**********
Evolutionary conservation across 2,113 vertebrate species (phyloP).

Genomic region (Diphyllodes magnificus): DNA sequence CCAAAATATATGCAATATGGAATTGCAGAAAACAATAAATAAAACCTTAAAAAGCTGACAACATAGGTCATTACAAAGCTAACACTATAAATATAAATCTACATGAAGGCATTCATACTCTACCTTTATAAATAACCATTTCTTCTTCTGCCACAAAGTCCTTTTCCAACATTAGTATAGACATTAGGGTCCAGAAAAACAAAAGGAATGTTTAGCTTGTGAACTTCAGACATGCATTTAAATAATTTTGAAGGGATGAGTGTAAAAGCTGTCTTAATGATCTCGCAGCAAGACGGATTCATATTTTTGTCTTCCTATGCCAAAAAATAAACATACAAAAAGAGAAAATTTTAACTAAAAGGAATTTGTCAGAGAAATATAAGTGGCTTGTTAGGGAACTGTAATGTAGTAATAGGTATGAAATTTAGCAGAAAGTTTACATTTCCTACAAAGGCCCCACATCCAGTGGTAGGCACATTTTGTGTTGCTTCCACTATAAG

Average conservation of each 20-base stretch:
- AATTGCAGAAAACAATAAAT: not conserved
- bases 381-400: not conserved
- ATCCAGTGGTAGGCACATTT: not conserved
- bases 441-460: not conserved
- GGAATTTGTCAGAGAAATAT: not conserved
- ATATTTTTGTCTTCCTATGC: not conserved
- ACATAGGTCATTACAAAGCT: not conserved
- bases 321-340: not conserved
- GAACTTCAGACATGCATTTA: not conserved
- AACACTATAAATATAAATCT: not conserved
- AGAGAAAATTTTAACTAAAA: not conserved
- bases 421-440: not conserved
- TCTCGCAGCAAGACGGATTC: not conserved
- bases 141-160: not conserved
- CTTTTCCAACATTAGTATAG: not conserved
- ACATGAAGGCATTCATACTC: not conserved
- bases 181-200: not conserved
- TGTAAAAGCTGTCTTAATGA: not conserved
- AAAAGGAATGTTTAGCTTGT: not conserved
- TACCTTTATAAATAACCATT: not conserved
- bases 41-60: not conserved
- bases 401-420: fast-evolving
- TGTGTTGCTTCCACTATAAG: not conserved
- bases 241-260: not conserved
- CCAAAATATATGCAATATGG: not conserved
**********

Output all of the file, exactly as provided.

Evolutionary conservation across 2,113 vertebrate species (phyloP).

Genomic region (Diphyllodes magnificus): DNA sequence CCAAAATATATGCAATATGGAATTGCAGAAAACAATAAATAAAACCTTAAAAAGCTGACAACATAGGTCATTACAAAGCTAACACTATAAATATAAATCTACATGAAGGCATTCATACTCTACCTTTATAAATAACCATTTCTTCTTCTGCCACAAAGTCCTTTTCCAACATTAGTATAGACATTAGGGTCCAGAAAAACAAAAGGAATGTTTAGCTTGTGAACTTCAGACATGCATTTAAATAATTTTGAAGGGATGAGTGTAAAAGCTGTCTTAATGATCTCGCAGCAAGACGGATTCATATTTTTGTCTTCCTATGCCAAAAAATAAACATACAAAAAGAGAAAATTTTAACTAAAAGGAATTTGTCAGAGAAATATAAGTGGCTTGTTAGGGAACTGTAATGTAGTAATAGGTATGAAATTTAGCAGAAAGTTTACATTTCCTACAAAGGCCCCACATCCAGTGGTAGGCACATTTTGTGTTGCTTCCACTATAAG

Average conservation of each 20-base stretch:
- AATTGCAGAAAACAATAAAT: not conserved
- bases 381-400: not conserved
- ATCCAGTGGTAGGCACATTT: not conserved
- bases 441-460: not conserved
- GGAATTTGTCAGAGAAATAT: not conserved
- ATATTTTTGTCTTCCTATGC: not conserved
- ACATAGGTCATTACAAAGCT: not conserved
- bases 321-340: not conserved
- GAACTTCAGACATGCATTTA: not conserved
- AACACTATAAATATAAATCT: not conserved
- AGAGAAAATTTTAACTAAAA: not conserved
- bases 421-440: not conserved
- TCTCGCAGCAAGACGGATTC: not conserved
- bases 141-160: not conserved
- CTTTTCCAACATTAGTATAG: not conserved
- ACATGAAGGCATTCATACTC: not conserved
- bases 181-200: not conserved
- TGTAAAAGCTGTCTTAATGA: not conserved
- AAAAGGAATGTTTAGCTTGT: not conserved
- TACCTTTATAAATAACCATT: not conserved
- bases 41-60: not conserved
- bases 401-420: fast-evolving
- TGTGTTGCTTCCACTATAAG: not conserved
- bases 241-260: not conserved
- CCAAAATATATGCAATATGG: not conserved